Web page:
Jim Dey | Once at a dead end, Beaman case gets reprieve

Jim Dey | Once at a dead end, Beaman case gets reprieve

The state Supreme Court has breathed new life into a "malicious prosecution" lawsuit stemming from the 1993 murder of Illinois State University student Jennifer Lockmiller and the subsequent wrongful conviction of her onetime boyfriend.

It remains unclear if and when Alan Beaman, who served 13 years in prison before his conviction was overturned, will get a civil trial on his allegation that Normal police officers botched the investigation that led to his incarceration.

But the state's high court unanimously decided last week to send the case back for review by a state appeals court that earlier had dismissed Beaman's case.

The high court ruled the appellate court used the incorrect legal standard to determine if the lawsuit should proceed.

"On remand, the appellate court must examine whether the defendants' conduct or actions proximately caused the commencement or continuance of the original criminal proceedings by determining whether defendants played a significant role in Beaman's prosecution," Justice Thomas Kilbride wrote for the unanimous seven-member court.

Both a McLean County trial judge and the 4th District Appellate Court had dismissed Beaman's lawsuit against the city of Normal and investigating officers because it found that McLean County prosecutors made the decision to charge Beaman after a lengthy investigation.

In also dismissing a separate-but-similar lawsuit by Beaman, the federal courts made a similar ruling that prosecutors, not police, charged Beaman. It said prosecutors are immune from civil liability.

Now the appellate court must decide whether the police officers played a "significant role" in the prosecutors' decision to charge Beaman. The answer to that question, at first blush, would appear to be that they did.

Normal police conducted a long inquiry into Lockmiller's death that, according to the Beaman's lawyers, featured a single-minded focus on Beaman.

A student at Illinois Wesleyan University, Beaman was convicted, sentenced to 50 years in prison but released in 2008 after the Illinois Supreme Court unanimously overturned his conviction.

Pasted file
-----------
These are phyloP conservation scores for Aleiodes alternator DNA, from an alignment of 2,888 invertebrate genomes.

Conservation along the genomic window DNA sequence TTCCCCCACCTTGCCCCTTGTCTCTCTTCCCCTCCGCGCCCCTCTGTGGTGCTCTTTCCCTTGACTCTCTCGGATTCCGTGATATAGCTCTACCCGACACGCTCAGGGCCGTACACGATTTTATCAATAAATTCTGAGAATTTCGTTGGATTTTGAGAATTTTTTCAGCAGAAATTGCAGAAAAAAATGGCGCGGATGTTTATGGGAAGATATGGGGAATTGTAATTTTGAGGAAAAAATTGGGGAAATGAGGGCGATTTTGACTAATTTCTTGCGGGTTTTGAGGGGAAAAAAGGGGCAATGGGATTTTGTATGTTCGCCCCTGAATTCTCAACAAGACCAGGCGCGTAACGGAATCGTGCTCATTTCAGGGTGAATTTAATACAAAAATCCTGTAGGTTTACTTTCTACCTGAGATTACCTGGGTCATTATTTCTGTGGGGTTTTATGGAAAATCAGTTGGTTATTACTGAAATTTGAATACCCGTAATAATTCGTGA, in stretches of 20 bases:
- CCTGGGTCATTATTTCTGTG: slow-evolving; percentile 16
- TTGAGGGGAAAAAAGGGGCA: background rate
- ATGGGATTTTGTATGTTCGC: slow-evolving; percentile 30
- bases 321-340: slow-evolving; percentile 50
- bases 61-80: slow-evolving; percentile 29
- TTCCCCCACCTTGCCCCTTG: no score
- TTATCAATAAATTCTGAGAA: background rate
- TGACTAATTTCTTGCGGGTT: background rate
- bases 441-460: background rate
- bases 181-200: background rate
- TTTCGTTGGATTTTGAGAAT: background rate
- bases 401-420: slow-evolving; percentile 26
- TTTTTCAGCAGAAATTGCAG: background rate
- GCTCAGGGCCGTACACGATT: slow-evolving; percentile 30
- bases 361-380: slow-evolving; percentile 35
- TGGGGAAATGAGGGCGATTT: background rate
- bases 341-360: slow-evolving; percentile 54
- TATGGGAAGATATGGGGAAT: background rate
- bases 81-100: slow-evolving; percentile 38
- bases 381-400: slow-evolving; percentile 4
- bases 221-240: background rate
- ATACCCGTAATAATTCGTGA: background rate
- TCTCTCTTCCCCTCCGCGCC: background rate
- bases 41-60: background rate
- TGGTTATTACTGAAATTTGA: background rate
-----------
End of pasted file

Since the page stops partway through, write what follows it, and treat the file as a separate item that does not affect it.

The court concluded that Beaman deserved a new trial because police withheld exculpatory material from the defense that related to other suspects. McLean County authorities declined to retry Beaman.

The Beaman defense complained bitterly that authorities ignored other suspects, including one in particular, to focus on Beaman. Ultimately, however, the state disclosed that none of the original suspects in the Lockmiller case was involved in her death.

The McLean County state's attorney's office disclosed that subsequent tests of DNA recovered from Lockmiller's battered body came from two unknown men.

As a consequence, the Lockmiller investigation has been reopened.

Now in his mid-40s, married and with children, Beaman is working as a design engineer at a tool cutting firm in Rockford.

Mark Shapiro, a lawyer with the Northwestern University law school who is among those representing Beaman, said he was "very pleased" with the verdict. He said both sides are waiting to hear how and when they will proceed now that the case is going back to the appellate court.

Beaman already has received compensation from the state — $175,000 — for his time behind bars. That came as a consequence of receiving a formal declaration of innocence from the state courts. He also received a pardon based on innocence from former Gov. Pat Quinn.

But it's the lawsuit against the city of Normal that opens up the prospect of significant financial damages — potentially several million dollars or more.

Prosecutors have been the bane of Beaman's existence for more than 20 years. But a group of onetime top prosecutors — led by former Gov. Jim Thompson — assisted Beaman in getting the Supreme Court to review the appellate court decision.

The prosecutors — a who's who of big-time Illinois lawyers — filed a brief with the high court that argued the Beaman investigation represented a "corruption of the criminal process."

They contended it's necessary to hold police liable to deter similar misconduct in the future. Lawyers for Normal acknowledged errors in the investigation but insist they were honest mistakes.

Adding to the case's oddities, the hearing before the Supreme Court almost didn't take place. The high court initially decided not to hear Beaman's case, bringing it to an official end. Shortly after declining review, the court decided it would hear the case. It offered no explanation for its zigzag decision-making process.

Jim Dey, a member of The News-Gazette staff, can be reached at jdey@news-gazette.com or 217-351-5369.